Because sometimes all you need are a few guys leering from your cornices.
This book was good fun. Set in the 1920s, it follows Evie, a young American woman who wants to the first female obstetrician in the US in a time where girls even attending uni was frowned upon, let alone becoming doctors, let alone doctors that helped women give birth. The story traces her attempts to get in med school in NYC, and then to pay for med school once she’s in – she does this by becoming a showgirl with the Ziegfied Follies (another so called ‘scandalous’ choice that she strives to keep hidden lest she be expelled from university). At the same time a romance is brewing – Evie is falling in love with Thomas Whitman, a rich banker dude who is super nice and cool, but he keeps travelling abroad for business, and Evie is worried that because he’s such a high flyer, his relationship with her (and her associated scandals) could compromise his family business, etc etc…
I did think this dystopian story about young women being punished for sex with powerful men by being relegated to a brutal desert prison was good, but I found it hard to reconcile all the amazing reviews with my own reading experience…another case of being sucked in the by hype before I actually read the book, methinks.
Yolanda is one the girls in the prison (which is actually an abandoned sheep stations, manned by two male guards). I really liked Yolanda’s journey as she became more and more animal, stripping herself of cultural baggage and becoming no more than flesh and bone in a purposeful way (as opposed to a reductive way). The descriptions of her wandering the desolate paddocks slung with rabbit traps, carcasses and skins after she learned to hunt to survive were really powerful, and even though it sounds kind of gross, she was never a figure of horror – more of power and agency.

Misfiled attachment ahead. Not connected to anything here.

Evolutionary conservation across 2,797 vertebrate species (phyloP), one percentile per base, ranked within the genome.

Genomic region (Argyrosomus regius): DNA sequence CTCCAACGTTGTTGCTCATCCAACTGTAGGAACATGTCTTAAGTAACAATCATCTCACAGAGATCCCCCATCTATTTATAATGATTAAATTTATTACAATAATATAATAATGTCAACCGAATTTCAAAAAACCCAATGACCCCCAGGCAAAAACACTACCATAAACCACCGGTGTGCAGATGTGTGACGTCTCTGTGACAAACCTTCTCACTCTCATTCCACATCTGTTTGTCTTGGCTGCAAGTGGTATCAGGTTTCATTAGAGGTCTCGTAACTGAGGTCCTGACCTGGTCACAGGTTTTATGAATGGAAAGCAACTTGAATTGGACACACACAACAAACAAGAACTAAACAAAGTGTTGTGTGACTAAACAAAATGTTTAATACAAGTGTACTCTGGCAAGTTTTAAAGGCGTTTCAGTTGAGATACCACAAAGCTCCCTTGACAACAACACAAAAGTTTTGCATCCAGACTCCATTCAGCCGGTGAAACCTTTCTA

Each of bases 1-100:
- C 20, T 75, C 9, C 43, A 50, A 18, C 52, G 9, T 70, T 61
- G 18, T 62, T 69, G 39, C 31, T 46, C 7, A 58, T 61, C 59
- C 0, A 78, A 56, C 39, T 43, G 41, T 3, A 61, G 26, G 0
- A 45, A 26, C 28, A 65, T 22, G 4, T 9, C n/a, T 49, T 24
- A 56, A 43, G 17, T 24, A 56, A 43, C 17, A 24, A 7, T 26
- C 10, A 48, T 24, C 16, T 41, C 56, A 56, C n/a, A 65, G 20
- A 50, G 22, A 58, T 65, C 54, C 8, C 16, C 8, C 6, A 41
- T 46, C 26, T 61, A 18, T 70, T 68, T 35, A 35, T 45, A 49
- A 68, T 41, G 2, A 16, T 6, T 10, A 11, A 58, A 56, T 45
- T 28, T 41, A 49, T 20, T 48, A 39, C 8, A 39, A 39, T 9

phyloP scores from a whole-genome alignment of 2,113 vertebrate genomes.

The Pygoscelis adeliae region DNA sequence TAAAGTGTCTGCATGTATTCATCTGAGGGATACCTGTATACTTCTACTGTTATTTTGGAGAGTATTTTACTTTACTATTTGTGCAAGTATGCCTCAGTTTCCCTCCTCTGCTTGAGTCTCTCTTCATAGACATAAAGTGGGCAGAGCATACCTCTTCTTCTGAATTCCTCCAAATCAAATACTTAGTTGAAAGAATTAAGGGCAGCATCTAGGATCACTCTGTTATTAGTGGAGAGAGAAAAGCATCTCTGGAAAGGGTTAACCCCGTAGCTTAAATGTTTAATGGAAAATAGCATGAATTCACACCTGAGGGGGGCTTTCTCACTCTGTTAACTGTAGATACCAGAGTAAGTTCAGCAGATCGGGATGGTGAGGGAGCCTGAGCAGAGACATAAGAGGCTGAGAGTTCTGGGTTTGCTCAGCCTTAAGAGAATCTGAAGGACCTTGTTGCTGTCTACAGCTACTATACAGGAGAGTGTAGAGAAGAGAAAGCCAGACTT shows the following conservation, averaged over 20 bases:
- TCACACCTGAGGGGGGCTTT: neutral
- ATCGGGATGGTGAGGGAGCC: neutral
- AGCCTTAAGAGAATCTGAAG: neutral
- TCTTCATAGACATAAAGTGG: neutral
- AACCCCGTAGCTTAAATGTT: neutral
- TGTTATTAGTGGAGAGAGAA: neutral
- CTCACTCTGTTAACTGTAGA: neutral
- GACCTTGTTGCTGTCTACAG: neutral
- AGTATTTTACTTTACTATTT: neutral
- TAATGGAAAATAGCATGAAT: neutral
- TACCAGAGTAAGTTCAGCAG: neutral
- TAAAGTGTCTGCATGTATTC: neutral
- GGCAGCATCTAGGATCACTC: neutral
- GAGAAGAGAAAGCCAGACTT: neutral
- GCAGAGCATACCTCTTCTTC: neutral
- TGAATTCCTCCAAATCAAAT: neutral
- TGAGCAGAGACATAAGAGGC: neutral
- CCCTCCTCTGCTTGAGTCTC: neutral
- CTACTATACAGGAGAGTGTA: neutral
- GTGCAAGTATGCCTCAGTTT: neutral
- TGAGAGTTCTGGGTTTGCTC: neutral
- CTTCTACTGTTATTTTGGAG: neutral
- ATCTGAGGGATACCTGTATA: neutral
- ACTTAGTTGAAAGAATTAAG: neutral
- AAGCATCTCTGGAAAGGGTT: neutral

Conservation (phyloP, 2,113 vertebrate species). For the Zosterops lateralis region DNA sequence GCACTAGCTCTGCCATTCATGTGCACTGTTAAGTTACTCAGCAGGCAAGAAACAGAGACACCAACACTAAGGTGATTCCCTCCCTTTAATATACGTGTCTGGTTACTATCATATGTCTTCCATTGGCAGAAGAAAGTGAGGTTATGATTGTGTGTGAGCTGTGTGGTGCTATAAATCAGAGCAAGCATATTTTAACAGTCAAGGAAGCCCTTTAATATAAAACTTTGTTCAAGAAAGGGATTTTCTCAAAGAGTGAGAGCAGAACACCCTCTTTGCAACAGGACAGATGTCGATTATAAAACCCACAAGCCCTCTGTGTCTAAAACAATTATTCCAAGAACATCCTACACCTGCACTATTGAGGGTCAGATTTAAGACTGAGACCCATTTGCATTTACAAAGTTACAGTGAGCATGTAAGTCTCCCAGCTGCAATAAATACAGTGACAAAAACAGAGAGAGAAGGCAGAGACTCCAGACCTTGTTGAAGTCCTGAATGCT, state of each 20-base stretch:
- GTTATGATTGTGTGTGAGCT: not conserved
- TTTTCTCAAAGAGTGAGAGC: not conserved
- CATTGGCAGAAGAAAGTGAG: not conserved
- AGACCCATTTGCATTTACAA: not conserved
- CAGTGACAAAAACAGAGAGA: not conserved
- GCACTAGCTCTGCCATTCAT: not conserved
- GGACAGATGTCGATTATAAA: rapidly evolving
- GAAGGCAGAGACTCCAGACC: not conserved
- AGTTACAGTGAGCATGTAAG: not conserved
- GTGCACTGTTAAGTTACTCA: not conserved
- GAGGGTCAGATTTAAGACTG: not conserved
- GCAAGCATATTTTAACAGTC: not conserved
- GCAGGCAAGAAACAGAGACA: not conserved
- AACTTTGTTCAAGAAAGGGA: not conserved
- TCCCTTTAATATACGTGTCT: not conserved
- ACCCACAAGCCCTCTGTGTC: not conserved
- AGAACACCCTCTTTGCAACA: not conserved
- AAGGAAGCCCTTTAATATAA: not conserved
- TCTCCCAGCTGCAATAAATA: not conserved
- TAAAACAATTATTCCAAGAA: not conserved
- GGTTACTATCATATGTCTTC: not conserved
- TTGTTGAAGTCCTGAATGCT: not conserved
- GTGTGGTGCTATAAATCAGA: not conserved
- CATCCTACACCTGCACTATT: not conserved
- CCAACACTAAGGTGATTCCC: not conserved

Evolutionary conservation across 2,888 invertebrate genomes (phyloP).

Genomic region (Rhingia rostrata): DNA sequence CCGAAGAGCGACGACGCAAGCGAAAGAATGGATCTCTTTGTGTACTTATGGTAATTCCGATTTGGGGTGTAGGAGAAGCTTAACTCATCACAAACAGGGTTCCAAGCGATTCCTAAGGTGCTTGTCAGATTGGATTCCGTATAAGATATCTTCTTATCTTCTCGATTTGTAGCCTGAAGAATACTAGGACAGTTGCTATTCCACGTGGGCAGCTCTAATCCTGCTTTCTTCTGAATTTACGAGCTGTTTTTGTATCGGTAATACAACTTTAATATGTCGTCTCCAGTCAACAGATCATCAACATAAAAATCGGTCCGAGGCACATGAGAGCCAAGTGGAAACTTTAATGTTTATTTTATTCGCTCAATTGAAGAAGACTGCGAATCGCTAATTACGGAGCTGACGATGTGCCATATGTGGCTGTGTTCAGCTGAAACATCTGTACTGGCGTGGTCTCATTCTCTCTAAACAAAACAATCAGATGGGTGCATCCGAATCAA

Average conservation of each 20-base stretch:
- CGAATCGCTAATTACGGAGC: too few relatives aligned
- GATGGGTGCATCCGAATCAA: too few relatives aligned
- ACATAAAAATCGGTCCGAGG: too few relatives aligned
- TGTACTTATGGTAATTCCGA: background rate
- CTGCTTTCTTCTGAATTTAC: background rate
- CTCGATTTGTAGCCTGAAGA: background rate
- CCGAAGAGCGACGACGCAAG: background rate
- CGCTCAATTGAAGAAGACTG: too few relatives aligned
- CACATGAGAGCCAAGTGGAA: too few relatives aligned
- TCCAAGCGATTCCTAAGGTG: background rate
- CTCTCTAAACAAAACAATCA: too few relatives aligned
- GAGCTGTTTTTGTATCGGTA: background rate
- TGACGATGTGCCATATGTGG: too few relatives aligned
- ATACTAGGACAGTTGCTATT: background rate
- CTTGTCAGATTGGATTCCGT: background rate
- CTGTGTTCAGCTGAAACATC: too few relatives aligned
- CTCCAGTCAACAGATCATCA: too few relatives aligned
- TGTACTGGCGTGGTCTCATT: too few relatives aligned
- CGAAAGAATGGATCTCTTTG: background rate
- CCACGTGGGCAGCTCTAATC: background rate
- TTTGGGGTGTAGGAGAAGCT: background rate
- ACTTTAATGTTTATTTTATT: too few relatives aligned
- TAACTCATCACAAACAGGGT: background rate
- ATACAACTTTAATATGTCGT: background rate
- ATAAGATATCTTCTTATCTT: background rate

I also found the shifting power dynamics between the girls and the male guards really compelling, especially the way that Boncer’s ‘power’ could only be enforced by violence and threat (and finally rape), and that his desire for control basically emerged from his fear of the young women.
This book is a YA sci-fi romance – with a BIG emphasis on the romance. Tbh I’m not a huge fan of romance but this book did it well – and I think I would have read and re-read this book a hundred times had I read it as a teen.
‘Foal’s Bread’ is grim, jubilant, violent, gentle, magical, heartbreaking and uplifting all at the same time. This book has to be destined to become an Australian classic.
Set in the 1910s and 20s, it follows a family of farmers and horse jumpers – mostly Noey, her husband Roley, and her daughter Lainey. The story isn’t plot driven but there is so much going on…Noey losing a baby as a teen to her pedophile uncle, then marrying young, having two kids, keeping a dairy farm going, Roley getting struck by lightning, Noey and Roley’s mum’s volatile relationship…as well as horse training and breeding, anger problems, alcohol problems, weather problems, sex problems, small town problems, the kids growing up, etc. But it all feels really integrated, and the drama of family life becomes complicated and wondrous, validating human experience in even the most mundane, or most upsetting, situations.
This was an enjoyable collection of stories, each of them about some aspect of being a teenager or growing up. Think: lots of anxiety around sex, acne, where to next get booze, how to negotiate relationships with pals, parents, etc. The awkwardness of first dates, first kisses, first crushes. There was a lot in here I identified with!
This book was so good. An infuriating yet entirely lovable main character, equally complex secondary characters, hilarious writing style, incredible descriptions of place, and an absolute cracker of a plot. What more could a reader want? Shivaun Plozza has reminded me how incredible and wonderful and heartbreaking YA can be.